when drawing art is outlawed, only outlaws will draw art
Post #287 • May 28, 2004, 7:44 AM • 9 Comments
Peter Goddard for the Toronto Star:
On Saturday, Jason Witalis was happily sketching an ancient head at the Eternal Egypt exhibition at the Royal Ontario Museum. It would help him remember what he'd seen, he says. "I get more out of it."
Then a ROM guard came up and stopped him flat.
Busted. The 29-year-old Toronto intern architect was nabbed by the ROM no-sketching police, caught red-handed with his crudely drawn outline of Mentuhotep II, founder of ancient Egypt's Middle Kingdom, in his hot little hand.
A no-sketching-allowed policy is part of "the negotiated contract with the British Museum," Witalis was told.
All 144 pieces in the touring show come from the London museum's enormous collection of Egyptian artefacts, the biggest the side of Cairo.
Why can't he draw at the museum? Nobody refuted Witalis's theory:
"Basically, you [museum] guys just want to be able to move people faster through the museum so you can get more money," he went on. "To me that's a fundamentally wrong approach to running a museum."
The implications were not lost on Goddard:
...forbidding sketches being made at art institutions seems like the height of lunacy. Haven't generations of artists over hundreds of years learned from copying the shape and line from the masterpieces on museum walls?
Yes. I draw in every museum I visit. And God help anyone who tells me I can't. I've gotten physical with a museum guard over this. I know I was just quoting a Buddhist sutra, but this nonsense really ticks me off.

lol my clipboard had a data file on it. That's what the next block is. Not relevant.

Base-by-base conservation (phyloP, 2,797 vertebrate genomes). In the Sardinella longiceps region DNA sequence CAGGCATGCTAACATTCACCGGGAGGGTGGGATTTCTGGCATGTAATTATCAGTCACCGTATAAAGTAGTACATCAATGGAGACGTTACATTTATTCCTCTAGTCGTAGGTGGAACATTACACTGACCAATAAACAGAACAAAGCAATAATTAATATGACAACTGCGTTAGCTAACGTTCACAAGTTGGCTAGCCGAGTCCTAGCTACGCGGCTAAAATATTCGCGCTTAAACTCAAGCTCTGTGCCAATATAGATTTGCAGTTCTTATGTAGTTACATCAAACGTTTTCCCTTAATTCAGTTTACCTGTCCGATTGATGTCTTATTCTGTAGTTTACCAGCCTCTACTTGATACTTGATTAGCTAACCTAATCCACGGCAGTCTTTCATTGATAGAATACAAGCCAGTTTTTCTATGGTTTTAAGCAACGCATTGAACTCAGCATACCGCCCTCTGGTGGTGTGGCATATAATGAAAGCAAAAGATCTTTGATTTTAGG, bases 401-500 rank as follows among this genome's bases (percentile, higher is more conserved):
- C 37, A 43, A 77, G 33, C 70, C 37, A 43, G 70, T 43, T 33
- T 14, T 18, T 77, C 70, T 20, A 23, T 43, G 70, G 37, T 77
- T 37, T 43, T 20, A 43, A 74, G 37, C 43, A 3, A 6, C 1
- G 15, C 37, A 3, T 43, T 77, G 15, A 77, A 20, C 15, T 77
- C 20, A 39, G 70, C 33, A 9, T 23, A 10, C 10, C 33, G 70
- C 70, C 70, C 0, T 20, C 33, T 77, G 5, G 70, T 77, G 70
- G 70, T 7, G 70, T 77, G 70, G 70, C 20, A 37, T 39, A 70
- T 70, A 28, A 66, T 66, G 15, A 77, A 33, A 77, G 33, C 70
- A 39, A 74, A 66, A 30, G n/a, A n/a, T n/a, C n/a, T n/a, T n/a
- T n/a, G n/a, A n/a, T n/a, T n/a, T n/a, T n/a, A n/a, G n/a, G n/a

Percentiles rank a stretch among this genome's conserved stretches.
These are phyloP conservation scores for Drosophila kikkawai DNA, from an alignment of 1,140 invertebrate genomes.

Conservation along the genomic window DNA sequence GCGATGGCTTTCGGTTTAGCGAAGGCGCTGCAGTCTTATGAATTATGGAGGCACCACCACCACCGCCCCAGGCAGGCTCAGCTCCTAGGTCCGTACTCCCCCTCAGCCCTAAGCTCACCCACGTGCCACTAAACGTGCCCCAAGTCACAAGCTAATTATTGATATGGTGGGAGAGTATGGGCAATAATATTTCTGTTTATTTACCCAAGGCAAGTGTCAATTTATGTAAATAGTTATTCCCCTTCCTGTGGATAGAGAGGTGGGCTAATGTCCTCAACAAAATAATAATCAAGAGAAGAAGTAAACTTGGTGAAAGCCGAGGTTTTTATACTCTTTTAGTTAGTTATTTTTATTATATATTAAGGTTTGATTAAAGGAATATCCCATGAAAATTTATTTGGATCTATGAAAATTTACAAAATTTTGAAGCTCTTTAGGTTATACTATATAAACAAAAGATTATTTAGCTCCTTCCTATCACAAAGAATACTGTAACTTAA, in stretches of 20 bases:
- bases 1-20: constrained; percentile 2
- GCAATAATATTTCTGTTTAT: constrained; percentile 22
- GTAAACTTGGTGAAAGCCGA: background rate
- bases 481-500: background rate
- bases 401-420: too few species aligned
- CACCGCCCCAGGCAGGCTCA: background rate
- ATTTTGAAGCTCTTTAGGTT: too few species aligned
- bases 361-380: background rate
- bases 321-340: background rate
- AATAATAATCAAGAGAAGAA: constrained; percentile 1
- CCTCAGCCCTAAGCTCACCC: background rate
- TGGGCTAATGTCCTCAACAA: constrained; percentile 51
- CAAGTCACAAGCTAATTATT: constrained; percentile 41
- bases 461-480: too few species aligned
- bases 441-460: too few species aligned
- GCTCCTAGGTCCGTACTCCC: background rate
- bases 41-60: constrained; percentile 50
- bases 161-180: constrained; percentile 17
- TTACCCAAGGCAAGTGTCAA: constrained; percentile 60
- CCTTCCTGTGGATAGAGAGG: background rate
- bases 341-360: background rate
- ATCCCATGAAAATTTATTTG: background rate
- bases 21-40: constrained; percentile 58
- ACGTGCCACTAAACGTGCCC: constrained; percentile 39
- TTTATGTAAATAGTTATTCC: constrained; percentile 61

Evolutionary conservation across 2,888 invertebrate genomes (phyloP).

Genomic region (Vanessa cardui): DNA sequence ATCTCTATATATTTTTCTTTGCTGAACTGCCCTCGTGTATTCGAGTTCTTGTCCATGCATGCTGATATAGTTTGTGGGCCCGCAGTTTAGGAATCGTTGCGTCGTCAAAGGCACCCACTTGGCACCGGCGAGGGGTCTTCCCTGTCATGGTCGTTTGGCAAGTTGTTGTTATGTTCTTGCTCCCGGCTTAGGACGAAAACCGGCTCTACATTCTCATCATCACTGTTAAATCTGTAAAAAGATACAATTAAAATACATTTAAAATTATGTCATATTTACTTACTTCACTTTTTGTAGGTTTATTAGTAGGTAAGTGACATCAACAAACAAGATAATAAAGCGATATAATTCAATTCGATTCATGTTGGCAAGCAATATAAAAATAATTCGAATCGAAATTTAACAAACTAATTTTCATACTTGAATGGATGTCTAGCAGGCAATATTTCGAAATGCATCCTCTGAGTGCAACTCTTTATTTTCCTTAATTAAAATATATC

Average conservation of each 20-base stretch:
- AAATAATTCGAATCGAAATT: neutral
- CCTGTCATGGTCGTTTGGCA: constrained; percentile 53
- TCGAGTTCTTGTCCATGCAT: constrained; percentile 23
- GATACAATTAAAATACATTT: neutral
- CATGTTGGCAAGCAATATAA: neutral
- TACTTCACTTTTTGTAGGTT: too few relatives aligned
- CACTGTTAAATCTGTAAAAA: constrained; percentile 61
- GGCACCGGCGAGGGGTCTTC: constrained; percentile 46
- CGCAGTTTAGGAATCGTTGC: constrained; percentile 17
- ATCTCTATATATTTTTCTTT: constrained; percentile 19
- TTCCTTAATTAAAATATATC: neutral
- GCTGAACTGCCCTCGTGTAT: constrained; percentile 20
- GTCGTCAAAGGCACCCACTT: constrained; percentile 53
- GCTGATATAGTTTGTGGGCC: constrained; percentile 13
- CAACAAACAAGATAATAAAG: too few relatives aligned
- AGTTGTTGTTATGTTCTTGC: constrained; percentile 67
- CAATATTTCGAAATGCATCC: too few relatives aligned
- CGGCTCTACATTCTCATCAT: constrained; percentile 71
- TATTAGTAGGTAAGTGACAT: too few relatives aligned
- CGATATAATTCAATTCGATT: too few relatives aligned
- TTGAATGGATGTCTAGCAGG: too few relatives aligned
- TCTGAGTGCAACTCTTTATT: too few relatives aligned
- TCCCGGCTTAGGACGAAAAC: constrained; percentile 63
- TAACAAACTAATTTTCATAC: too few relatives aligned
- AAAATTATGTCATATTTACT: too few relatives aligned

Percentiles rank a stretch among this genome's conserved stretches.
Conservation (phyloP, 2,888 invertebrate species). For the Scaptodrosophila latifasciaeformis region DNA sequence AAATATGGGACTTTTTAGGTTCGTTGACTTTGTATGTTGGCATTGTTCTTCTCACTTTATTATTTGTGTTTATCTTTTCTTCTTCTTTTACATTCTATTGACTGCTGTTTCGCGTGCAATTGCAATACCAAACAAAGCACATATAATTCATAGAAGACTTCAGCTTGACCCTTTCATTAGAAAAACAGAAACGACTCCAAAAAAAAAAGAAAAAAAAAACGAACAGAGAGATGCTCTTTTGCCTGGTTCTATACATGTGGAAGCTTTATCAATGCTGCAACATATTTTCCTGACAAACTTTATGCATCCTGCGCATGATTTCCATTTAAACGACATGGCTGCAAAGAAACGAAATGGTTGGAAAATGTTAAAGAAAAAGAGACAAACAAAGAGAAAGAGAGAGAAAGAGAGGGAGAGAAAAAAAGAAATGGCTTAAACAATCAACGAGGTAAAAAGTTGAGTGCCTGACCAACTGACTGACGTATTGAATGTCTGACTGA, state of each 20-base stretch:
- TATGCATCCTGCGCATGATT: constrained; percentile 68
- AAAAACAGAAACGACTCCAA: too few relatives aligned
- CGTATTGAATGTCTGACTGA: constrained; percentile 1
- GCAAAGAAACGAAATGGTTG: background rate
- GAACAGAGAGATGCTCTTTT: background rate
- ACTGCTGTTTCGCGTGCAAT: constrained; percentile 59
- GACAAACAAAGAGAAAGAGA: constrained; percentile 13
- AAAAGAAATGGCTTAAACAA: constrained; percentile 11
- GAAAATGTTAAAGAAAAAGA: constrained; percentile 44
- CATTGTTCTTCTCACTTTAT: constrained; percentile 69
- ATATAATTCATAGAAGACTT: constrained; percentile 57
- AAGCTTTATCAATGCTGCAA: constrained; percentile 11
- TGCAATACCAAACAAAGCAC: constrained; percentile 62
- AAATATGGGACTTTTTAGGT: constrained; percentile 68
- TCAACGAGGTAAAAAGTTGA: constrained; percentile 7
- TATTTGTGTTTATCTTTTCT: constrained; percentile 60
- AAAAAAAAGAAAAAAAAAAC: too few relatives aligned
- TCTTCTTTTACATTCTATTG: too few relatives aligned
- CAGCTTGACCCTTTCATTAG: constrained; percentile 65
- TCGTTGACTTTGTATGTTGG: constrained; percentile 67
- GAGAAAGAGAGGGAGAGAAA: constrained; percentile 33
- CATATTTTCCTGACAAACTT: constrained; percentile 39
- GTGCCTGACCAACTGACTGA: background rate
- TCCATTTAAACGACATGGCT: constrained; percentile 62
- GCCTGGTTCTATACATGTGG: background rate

Ever since I was a student in Rome, at the encouragement of my teachers, I've been drawing art in the museums. It's how I figured out what art looks like. It's how I got over the unpleasantness of art history classes, which stank even at RISD, and communed with my ancestors. Drawing art formed me. And over the years it has sometimes happened that some knucklehead working at the museum decided that I've been looking too long, or that I needed some kind of special permission to do anything besides breeze by the art at a clip. These people are toads. And now they're getting armed with vague legal justifications:
At times, a travelling show is decreed a no-sketch zone because of worries of art-theft, says a spokesperson for the Art Gallery of Ontario.
Sketching art puts it at risk of theft? I would love for someone to explain this to me, because I have no idea how.
The AGO has "no problem" with sketches being made of its permanent collection. "But we often have contractual agreements with lenders who do not wish images of their works circulated," she says.
If I were in Toronto, I would get every artist in town I could to go down to the ROM, sit down in the British Museum exhibition, and draw. Call it a Draw-In. The fact that the British Museum is willing to cut off this ancient method of learning for the sake of its intellectual property rights, or whatever this is about, is vile. It is anti-art. It is vandalism against our tradition.
(Via ArtsJournal, the CNN of the art world.)